The Rising Sun Inn

Tucked beneath a canopy of leafy green trees, the Rising Sun Inn has nestled into this suburban Kensington side-street for almost 170 years, and this small bluestone cottage with lead glass windows, open fireplaces, a small, intimate bar and a selection of cosy private and public dining rooms is now heritage listed.

The Rising Sun Inn was built in 1848 as an ale house with a “tap room” run by William Beck, a notable figure in early Kensington. In 1849 Beck began the first passenger cart service from the village of Kensington to the city of Adelaide.

In 1868, the inn was purchased by brewer and businessman Sir Edwin Smith who added the bluestone façade and a parapet. The Inn closed in 1883 when Smith transferred the licence to the “new” Rising Sun Hotel, a two story structure that cups the corner of Bridge Street and High Street. The original inn then became a private residence until 1951, when a Mr. Tilbrook began to manufacture motor cycles on the premises.

In 1983, a century after it had closed its doors as a hostelry, the building was at last restored to its original identity and recommenced trading as an inn and restaurant.

I first visited this beautiful old inn almost twenty five years ago, but while it has changed hands and menus over the years, this little gem continues to delight. The ambiance is warm and soothing, the dining room discreet and charming, the waitresses welcoming and knowledgeable, happy to pause for a chat, but discreet enough to know when to leave customers in peace. The menu changes regularly, but has never disappointed, with its emphasis on contemporary Australian cuisine with a Mediterranean twist. Both the wine list and the menu showcase some of the best wine and produce South Australia has to offer.

Celebrating our birthdays with one of my oldest friends, The Rising Sun was the perfect choice for a soothing and self-indulgent evening. I began with a lovely glass of Rockford’s Alicante Bouchet to set the mood, my friend with her usual vodka, lime and soda. We studied the menu eagerly.

The mezze platter was a delightful beginning, and we put chatter aside to concentrate on this special treat. ‘Roasted pork belly, sour cherry gel, pickled cumquat and apple star anise foam’ we read, as our mouths watered. This was presented as a delicious cube of firm, moist pork with a thick crust of crispy crackling, perfectly escorted by the fruity tartness of the cherry gel.

‘Peking duck pies with lime sambal’ in fact looked more like mini puff pastry pasties. These were filled with rich roasted duck, no less stunning to the taste buds for the misnomer.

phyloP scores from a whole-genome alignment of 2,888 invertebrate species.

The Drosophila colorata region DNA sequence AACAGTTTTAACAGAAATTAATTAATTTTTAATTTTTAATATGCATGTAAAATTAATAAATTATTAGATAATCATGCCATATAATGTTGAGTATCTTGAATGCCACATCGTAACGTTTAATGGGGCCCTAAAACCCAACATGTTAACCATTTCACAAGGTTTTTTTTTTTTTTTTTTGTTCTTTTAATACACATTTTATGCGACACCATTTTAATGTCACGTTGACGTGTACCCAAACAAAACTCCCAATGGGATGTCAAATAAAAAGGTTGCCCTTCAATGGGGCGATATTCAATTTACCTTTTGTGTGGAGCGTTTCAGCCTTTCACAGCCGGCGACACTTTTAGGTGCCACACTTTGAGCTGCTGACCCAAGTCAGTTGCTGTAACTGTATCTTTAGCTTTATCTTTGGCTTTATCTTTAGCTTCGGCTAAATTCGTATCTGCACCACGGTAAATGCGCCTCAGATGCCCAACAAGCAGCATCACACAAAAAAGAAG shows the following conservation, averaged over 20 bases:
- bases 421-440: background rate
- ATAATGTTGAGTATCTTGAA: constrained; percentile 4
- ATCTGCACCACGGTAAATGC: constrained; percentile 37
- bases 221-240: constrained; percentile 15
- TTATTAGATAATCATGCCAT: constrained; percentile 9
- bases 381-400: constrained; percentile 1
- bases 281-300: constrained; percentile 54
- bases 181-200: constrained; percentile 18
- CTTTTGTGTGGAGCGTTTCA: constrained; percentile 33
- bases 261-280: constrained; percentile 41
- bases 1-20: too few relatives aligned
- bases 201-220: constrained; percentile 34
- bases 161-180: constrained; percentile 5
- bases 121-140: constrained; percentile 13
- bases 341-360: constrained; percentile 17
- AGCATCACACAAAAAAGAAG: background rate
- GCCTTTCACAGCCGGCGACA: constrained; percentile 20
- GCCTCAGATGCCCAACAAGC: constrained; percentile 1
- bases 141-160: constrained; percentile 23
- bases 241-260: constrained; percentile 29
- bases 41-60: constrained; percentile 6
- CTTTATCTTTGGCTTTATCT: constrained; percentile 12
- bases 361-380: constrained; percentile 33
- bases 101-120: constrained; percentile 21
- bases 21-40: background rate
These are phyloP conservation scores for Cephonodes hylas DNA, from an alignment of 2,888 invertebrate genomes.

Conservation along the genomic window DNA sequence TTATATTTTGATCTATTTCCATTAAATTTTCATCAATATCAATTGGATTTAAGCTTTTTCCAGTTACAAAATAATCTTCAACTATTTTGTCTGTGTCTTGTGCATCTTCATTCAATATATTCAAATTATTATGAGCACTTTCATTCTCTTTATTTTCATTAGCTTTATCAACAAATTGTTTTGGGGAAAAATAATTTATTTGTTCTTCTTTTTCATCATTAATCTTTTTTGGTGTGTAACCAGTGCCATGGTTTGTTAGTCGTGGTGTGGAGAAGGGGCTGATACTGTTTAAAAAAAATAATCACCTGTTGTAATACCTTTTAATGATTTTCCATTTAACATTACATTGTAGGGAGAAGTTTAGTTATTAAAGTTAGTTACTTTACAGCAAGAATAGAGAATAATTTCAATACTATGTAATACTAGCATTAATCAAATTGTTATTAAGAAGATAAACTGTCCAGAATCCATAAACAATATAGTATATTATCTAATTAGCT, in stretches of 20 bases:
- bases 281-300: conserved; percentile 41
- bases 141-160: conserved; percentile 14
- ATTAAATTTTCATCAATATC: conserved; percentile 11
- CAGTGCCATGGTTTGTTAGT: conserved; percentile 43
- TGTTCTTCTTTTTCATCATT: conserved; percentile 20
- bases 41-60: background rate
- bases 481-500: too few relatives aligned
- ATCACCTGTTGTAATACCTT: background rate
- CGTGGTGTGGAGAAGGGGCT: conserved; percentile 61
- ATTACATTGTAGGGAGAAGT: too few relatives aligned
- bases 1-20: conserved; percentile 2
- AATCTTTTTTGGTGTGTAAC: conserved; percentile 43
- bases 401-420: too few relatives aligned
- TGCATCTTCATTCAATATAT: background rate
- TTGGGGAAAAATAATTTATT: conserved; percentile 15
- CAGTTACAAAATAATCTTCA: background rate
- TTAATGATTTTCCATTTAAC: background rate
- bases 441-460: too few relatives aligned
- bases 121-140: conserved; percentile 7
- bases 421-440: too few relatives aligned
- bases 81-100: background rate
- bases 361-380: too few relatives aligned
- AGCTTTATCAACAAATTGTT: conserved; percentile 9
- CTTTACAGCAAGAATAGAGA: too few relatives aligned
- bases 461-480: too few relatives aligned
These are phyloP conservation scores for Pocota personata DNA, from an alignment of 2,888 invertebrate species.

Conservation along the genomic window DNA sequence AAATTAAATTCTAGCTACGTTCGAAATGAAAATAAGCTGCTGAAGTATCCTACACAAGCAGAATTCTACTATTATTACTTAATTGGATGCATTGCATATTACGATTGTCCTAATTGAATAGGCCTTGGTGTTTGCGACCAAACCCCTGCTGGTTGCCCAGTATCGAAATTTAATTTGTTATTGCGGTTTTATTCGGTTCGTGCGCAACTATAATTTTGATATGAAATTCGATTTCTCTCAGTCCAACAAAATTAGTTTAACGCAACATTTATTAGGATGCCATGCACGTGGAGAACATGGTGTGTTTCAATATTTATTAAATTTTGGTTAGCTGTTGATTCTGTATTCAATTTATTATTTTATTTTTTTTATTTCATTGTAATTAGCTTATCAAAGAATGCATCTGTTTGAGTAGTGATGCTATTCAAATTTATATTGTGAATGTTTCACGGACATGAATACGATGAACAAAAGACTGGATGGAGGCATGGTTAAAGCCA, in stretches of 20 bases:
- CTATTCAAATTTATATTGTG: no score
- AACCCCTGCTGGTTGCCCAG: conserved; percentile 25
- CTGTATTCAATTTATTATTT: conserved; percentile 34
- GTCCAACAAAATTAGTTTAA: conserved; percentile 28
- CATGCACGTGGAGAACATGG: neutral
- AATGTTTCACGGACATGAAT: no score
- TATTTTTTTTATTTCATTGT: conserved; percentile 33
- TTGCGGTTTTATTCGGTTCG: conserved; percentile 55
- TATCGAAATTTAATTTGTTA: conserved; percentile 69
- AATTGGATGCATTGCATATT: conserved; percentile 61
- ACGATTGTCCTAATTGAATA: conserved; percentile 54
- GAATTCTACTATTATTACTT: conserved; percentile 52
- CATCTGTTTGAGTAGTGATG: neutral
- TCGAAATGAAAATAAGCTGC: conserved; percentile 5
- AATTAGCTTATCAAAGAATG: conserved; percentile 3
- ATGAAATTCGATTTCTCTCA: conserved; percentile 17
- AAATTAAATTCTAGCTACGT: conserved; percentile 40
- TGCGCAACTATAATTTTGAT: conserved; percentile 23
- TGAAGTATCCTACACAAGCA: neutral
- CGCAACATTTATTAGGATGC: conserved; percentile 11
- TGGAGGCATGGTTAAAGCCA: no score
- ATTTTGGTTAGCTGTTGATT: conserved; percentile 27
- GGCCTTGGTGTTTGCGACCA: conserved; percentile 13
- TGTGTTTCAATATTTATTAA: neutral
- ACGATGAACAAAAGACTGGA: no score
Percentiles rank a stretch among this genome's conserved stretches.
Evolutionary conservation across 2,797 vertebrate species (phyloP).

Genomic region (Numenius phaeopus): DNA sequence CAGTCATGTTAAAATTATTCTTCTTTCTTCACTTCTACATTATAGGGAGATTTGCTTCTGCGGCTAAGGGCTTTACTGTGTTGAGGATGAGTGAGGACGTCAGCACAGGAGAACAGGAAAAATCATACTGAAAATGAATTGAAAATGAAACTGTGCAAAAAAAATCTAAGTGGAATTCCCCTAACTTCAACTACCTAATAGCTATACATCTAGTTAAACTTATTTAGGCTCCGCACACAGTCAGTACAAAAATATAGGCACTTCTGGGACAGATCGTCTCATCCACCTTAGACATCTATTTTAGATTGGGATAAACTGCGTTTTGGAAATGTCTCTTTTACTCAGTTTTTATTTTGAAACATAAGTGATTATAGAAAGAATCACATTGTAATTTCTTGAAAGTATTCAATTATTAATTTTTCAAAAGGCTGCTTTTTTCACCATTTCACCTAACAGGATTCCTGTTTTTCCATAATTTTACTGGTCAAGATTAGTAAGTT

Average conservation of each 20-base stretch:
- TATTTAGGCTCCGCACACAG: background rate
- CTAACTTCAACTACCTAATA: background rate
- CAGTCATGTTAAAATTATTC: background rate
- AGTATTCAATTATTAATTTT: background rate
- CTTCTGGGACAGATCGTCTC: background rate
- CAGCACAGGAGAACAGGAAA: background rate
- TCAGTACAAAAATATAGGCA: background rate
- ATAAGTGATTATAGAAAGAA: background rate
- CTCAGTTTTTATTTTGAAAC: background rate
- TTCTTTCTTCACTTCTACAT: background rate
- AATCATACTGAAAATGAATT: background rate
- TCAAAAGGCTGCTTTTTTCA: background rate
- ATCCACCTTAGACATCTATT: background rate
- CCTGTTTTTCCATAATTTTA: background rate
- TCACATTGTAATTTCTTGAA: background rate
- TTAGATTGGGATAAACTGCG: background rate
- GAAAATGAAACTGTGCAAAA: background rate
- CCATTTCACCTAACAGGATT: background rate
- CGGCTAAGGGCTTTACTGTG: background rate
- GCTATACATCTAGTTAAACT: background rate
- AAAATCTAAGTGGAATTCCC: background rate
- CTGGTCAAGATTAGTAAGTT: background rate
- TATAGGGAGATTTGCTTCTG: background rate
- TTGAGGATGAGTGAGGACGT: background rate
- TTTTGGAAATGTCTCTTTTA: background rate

Seared scallops, brioche and bacon crumbs, walnuts and horseradish cream divided us. Elspeth loved them, but I found myself craving the simplicity of a Sydney scallop with no adornment

We agreed, however, on the garlic bread. Beautifully toasted and infused with roasted garlic and smoked cheddar –  a whisper of flavour – this was unexpectedly moreish. No girlish dicretion here. We ate the lot.

Last but not least, a thick slice of fresh, flavourful tuna carpaccio, that nonetheless necessitated a quick squeeze of lime juice stolen from the lime floating in Elspeth’s vodka!

Faced with a daunting selection of main courses, ranging from rabbit and mushroom pie, seafood pappardelle, to slow cooked venison, we both chose the irresistible char grilled rack of lamb, twice cooked neck in an orange and red wine reduction. Totally overdoing it, as usual, we ordered two side dishes: a salad of roasted beetroot, goats cheese, toasted walnut and rocket; and crisp green beans in butter with flaked almonds. All washed down with a lovely Grenache Shiraz blend from Barossa Valley: The Willows G7.

We were on a roll, and not prepared to overlook dessert. So a creamy, delicately flavoured white peach, saffron and cardamom crème brulée (mine), and a pungent Frangelico affogato (espresso, ice cream and liqueur) completed the meal and forced us to stagger home, swearing we would not eat for a week.

It was not exactly a cheap night out but it was a truly memorable birthday treat and worth every cent.

The Rising Sun is open for lunch and dinner, noon to 11.30pm Monday to Saturday. (Closed Sun Xmas Day & Good Friday).

Licensed, BYO, Corkage $7.50 bottle
Chef & Owner: Tom Savis

60 Bridge Street, Kensington SA 5268

Tel : +61 8 8333 0721

 

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5 Responses to The Rising Sun Inn

  1. Lyndsey says:

    I have been meaning to go back there for years! I will make sure we do.

    P.S. I love reading your blogs and really enjoy your writing style

    • sheg4184 says:

      Thanks for your support. Positive feedback always welcome! This restaurant is definitely worth a visit. Belated Valentine’s Day perhaps..?

  2. Pearly says:

    OK… So, I should be working rather than getting lost in a historical moment. What a perfectly heavenly way to indulge. MUST go back there soon. I still loved those scallops by the way! x

  3. Wilson Lewan says:

    Cooks use the terms “horseradish” or “prepared horseradish” to refer to the grated root of the horseradish plant mixed with vinegar. Prepared horseradish is white to creamy-beige in colour. It will keep for months refrigerated but eventually will darken, indicating it is losing flavour and should be replaced. The leaves of the plant, while edible, are not commonly eaten, and are referred to as “horseradish greens”.^

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